As vaping gains popularity, administrators need to take more preventive measures


Art by Yoo Young Chun

Central Times Staff

During lunch hours. During Homecoming. During football games.

These are all instances in which students are reportedly vaping. And unfortunately, it isn’t surprising to hear about them.

The Central Times editorial board agrees that vaping has become fairly commonplace at Central and that more preventive measures must be taken by the district in order to stop vaping from occurring on school grounds.

CT has heard from multiple sources about the increasing prevalence of vaping on school grounds. Data from Student Services confirms this. In fact, there has been a steep increase in the amount of vaping incidents at Central. In just the first few months of school, we’ve seen triple the amount of vaping incidents as compared to last year. And these are just the incidents the deans know about.

Students vape in their cars during lunch hours. Students step into bathroom stalls to vape, creating a haze of smoke that their classmates complain about. Students even charge their juuls, a type of vaping device, in their Chrome-
books, right in front of unaware teachers who obliviously continue with their lessons.

Some students admit that they are so addicted to the nicotine in their juuls that they must leave in the middle of class, faking a trip to the bathroom, to the nurse, to anywhere, just to take a hit. 

Those who support the activity as a safer alternative to traditional smoking are able to hide behind the current ambiguity surrounding its impacts. We don’t know much about the effects of vaping yet. There aren’t enough studies
that have been done about it for us to determine how it does or doesn’t affect our health.

Nor do we fully grasp yet if students vape because of the different flavors that they can choose from (which range from menthol to crème brûlée) or because of the nicotine in them (which, in some, is about as much as a pack of cigarettes). Do students vape out of boredom? To follow trends? Because of a need?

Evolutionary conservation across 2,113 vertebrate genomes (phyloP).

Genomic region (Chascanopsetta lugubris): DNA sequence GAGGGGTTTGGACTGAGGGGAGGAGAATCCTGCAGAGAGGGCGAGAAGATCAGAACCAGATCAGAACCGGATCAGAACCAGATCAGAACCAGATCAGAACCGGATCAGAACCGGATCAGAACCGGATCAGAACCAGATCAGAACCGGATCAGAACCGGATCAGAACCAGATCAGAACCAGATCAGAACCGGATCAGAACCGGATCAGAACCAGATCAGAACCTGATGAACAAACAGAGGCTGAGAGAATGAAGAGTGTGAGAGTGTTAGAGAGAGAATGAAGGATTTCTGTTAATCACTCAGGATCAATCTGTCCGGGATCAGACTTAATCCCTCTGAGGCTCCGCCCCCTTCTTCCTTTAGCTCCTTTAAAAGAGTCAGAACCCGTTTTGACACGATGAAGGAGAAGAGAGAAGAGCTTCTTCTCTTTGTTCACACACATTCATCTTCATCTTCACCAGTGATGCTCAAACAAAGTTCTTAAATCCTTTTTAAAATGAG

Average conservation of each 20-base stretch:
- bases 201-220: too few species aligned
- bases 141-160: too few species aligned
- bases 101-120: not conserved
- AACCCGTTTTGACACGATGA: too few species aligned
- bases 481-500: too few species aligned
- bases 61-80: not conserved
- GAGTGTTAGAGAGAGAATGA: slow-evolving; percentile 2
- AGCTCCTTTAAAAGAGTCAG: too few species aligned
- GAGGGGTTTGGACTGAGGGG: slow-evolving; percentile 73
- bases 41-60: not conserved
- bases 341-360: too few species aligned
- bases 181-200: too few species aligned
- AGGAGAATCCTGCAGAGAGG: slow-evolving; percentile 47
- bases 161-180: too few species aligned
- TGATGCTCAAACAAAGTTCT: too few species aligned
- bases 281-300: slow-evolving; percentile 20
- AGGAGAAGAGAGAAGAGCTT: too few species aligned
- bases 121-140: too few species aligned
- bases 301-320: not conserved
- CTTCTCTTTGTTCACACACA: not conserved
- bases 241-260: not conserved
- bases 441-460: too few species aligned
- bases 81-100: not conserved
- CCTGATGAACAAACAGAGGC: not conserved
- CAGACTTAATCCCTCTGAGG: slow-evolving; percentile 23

Even with all of these uncertainties, what is clear is that vaping should not be occurring on school grounds, especially during the school day or during school events.

The editorial board agrees that there’s little District 203 can do about the easy access to vaping devices or even how easily they are smuggled into schools. As vaping devices are small and often resemble USB drives or permanent markers, it’s hard to notice them.

We also want to acknowledge that the district has tried to address this issue. They’ve added the term “vapor pen” to school policy, for example, in an attempt to make it more clear to students what violates policy. But frankly, that’s not enough.

What the district can do next is make teachers more aware of what vaping devices look like. Our school resource officer, Ann Quigley, regularly gives presentations on drugs, even bringing in confiscated items to show teachers what they look like. And yet, how many teachers can tell the difference between a USB drive and a vaping device?

Students should also know about the consequences that accompany vaping. Central does a school-wide campaign on safe social media. We learn about the dangers of drinking and about school safety. So why isn’t vaping also a part of this? Students need to be more aware of what their actions can lead to.

If the district wants to put a stop to vaping at school, it has to do it quickly, as vaping has become more and more popular among teenagers.

Maybe students will keep coming up with different ways to evade teachers and administrators. Or maybe vaping is just a fad that will eventually go away. But it’s better to get out in front of this problem. There should be nothing hazy about where we stand as a community on the topic of vaping.